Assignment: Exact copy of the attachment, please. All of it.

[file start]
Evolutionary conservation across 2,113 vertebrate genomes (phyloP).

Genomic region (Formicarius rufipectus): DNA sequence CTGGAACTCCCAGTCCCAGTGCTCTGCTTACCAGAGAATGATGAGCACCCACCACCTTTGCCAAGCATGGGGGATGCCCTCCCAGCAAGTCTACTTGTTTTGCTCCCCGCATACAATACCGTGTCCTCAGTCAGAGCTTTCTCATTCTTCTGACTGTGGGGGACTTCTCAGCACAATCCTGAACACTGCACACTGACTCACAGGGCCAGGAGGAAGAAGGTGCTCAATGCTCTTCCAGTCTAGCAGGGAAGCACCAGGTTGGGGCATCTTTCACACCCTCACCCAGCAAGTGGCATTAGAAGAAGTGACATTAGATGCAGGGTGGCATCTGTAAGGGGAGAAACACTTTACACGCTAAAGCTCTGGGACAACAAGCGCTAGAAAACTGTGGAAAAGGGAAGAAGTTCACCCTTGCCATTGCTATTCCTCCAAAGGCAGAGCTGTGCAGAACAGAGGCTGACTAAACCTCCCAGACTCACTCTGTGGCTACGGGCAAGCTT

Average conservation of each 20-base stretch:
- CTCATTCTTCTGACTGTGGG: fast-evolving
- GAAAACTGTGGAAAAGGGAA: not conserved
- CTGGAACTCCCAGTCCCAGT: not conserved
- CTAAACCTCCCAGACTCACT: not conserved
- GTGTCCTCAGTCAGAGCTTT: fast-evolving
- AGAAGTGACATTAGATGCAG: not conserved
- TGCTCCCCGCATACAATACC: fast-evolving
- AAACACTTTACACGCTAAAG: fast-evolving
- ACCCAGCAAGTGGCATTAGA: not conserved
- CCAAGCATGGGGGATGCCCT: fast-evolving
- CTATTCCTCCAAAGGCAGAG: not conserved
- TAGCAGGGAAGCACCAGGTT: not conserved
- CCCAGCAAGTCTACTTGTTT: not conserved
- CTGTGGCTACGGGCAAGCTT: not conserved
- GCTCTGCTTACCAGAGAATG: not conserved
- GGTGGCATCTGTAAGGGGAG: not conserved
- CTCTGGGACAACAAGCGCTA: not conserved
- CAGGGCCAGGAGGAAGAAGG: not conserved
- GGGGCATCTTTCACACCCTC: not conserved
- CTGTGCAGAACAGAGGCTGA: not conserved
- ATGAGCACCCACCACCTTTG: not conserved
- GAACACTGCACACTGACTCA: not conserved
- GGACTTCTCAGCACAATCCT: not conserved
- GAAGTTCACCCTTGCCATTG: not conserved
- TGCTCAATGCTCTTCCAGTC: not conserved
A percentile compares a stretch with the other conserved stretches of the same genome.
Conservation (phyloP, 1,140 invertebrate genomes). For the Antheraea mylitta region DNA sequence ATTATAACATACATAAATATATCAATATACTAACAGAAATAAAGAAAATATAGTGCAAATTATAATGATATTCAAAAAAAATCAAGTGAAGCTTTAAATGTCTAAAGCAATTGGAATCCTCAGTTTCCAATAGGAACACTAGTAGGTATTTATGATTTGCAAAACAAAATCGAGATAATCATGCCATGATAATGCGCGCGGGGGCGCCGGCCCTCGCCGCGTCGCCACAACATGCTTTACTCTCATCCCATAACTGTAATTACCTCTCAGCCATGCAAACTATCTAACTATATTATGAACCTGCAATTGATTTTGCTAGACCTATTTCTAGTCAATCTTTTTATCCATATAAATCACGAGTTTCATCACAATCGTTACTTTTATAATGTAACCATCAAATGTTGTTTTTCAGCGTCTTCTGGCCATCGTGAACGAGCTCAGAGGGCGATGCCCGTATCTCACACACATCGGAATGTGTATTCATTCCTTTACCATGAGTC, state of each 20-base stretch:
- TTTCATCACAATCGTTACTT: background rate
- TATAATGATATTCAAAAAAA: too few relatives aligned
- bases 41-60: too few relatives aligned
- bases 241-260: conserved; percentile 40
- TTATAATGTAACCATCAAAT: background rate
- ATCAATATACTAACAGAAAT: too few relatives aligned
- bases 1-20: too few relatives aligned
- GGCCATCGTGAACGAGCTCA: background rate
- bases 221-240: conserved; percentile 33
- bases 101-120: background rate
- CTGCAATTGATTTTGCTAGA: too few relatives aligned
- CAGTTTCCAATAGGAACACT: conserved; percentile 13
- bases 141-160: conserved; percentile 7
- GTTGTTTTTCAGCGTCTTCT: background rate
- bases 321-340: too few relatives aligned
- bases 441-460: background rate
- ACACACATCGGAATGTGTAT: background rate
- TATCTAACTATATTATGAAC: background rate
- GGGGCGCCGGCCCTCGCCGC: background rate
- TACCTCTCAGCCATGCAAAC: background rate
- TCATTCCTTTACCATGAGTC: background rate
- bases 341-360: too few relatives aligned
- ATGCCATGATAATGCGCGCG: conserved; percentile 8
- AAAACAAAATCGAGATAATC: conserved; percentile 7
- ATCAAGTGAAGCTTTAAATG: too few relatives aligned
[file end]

Evolutionary conservation across 2,113 vertebrate genomes (phyloP).

Genomic region (Formicarius rufipectus): DNA sequence CTGGAACTCCCAGTCCCAGTGCTCTGCTTACCAGAGAATGATGAGCACCCACCACCTTTGCCAAGCATGGGGGATGCCCTCCCAGCAAGTCTACTTGTTTTGCTCCCCGCATACAATACCGTGTCCTCAGTCAGAGCTTTCTCATTCTTCTGACTGTGGGGGACTTCTCAGCACAATCCTGAACACTGCACACTGACTCACAGGGCCAGGAGGAAGAAGGTGCTCAATGCTCTTCCAGTCTAGCAGGGAAGCACCAGGTTGGGGCATCTTTCACACCCTCACCCAGCAAGTGGCATTAGAAGAAGTGACATTAGATGCAGGGTGGCATCTGTAAGGGGAGAAACACTTTACACGCTAAAGCTCTGGGACAACAAGCGCTAGAAAACTGTGGAAAAGGGAAGAAGTTCACCCTTGCCATTGCTATTCCTCCAAAGGCAGAGCTGTGCAGAACAGAGGCTGACTAAACCTCCCAGACTCACTCTGTGGCTACGGGCAAGCTT

Average conservation of each 20-base stretch:
- CTCATTCTTCTGACTGTGGG: fast-evolving
- GAAAACTGTGGAAAAGGGAA: not conserved
- CTGGAACTCCCAGTCCCAGT: not conserved
- CTAAACCTCCCAGACTCACT: not conserved
- GTGTCCTCAGTCAGAGCTTT: fast-evolving
- AGAAGTGACATTAGATGCAG: not conserved
- TGCTCCCCGCATACAATACC: fast-evolving
- AAACACTTTACACGCTAAAG: fast-evolving
- ACCCAGCAAGTGGCATTAGA: not conserved
- CCAAGCATGGGGGATGCCCT: fast-evolving
- CTATTCCTCCAAAGGCAGAG: not conserved
- TAGCAGGGAAGCACCAGGTT: not conserved
- CCCAGCAAGTCTACTTGTTT: not conserved
- CTGTGGCTACGGGCAAGCTT: not conserved
- GCTCTGCTTACCAGAGAATG: not conserved
- GGTGGCATCTGTAAGGGGAG: not conserved
- CTCTGGGACAACAAGCGCTA: not conserved
- CAGGGCCAGGAGGAAGAAGG: not conserved
- GGGGCATCTTTCACACCCTC: not conserved
- CTGTGCAGAACAGAGGCTGA: not conserved
- ATGAGCACCCACCACCTTTG: not conserved
- GAACACTGCACACTGACTCA: not conserved
- GGACTTCTCAGCACAATCCT: not conserved
- GAAGTTCACCCTTGCCATTG: not conserved
- TGCTCAATGCTCTTCCAGTC: not conserved
A percentile compares a stretch with the other conserved stretches of the same genome.
Conservation (phyloP, 1,140 invertebrate genomes). For the Antheraea mylitta region DNA sequence ATTATAACATACATAAATATATCAATATACTAACAGAAATAAAGAAAATATAGTGCAAATTATAATGATATTCAAAAAAAATCAAGTGAAGCTTTAAATGTCTAAAGCAATTGGAATCCTCAGTTTCCAATAGGAACACTAGTAGGTATTTATGATTTGCAAAACAAAATCGAGATAATCATGCCATGATAATGCGCGCGGGGGCGCCGGCCCTCGCCGCGTCGCCACAACATGCTTTACTCTCATCCCATAACTGTAATTACCTCTCAGCCATGCAAACTATCTAACTATATTATGAACCTGCAATTGATTTTGCTAGACCTATTTCTAGTCAATCTTTTTATCCATATAAATCACGAGTTTCATCACAATCGTTACTTTTATAATGTAACCATCAAATGTTGTTTTTCAGCGTCTTCTGGCCATCGTGAACGAGCTCAGAGGGCGATGCCCGTATCTCACACACATCGGAATGTGTATTCATTCCTTTACCATGAGTC, state of each 20-base stretch:
- TTTCATCACAATCGTTACTT: background rate
- TATAATGATATTCAAAAAAA: too few relatives aligned
- bases 41-60: too few relatives aligned
- bases 241-260: conserved; percentile 40
- TTATAATGTAACCATCAAAT: background rate
- ATCAATATACTAACAGAAAT: too few relatives aligned
- bases 1-20: too few relatives aligned
- GGCCATCGTGAACGAGCTCA: background rate
- bases 221-240: conserved; percentile 33
- bases 101-120: background rate
- CTGCAATTGATTTTGCTAGA: too few relatives aligned
- CAGTTTCCAATAGGAACACT: conserved; percentile 13
- bases 141-160: conserved; percentile 7
- GTTGTTTTTCAGCGTCTTCT: background rate
- bases 321-340: too few relatives aligned
- bases 441-460: background rate
- ACACACATCGGAATGTGTAT: background rate
- TATCTAACTATATTATGAAC: background rate
- GGGGCGCCGGCCCTCGCCGC: background rate
- TACCTCTCAGCCATGCAAAC: background rate
- TCATTCCTTTACCATGAGTC: background rate
- bases 341-360: too few relatives aligned
- ATGCCATGATAATGCGCGCG: conserved; percentile 8
- AAAACAAAATCGAGATAATC: conserved; percentile 7
- ATCAAGTGAAGCTTTAAATG: too few relatives aligned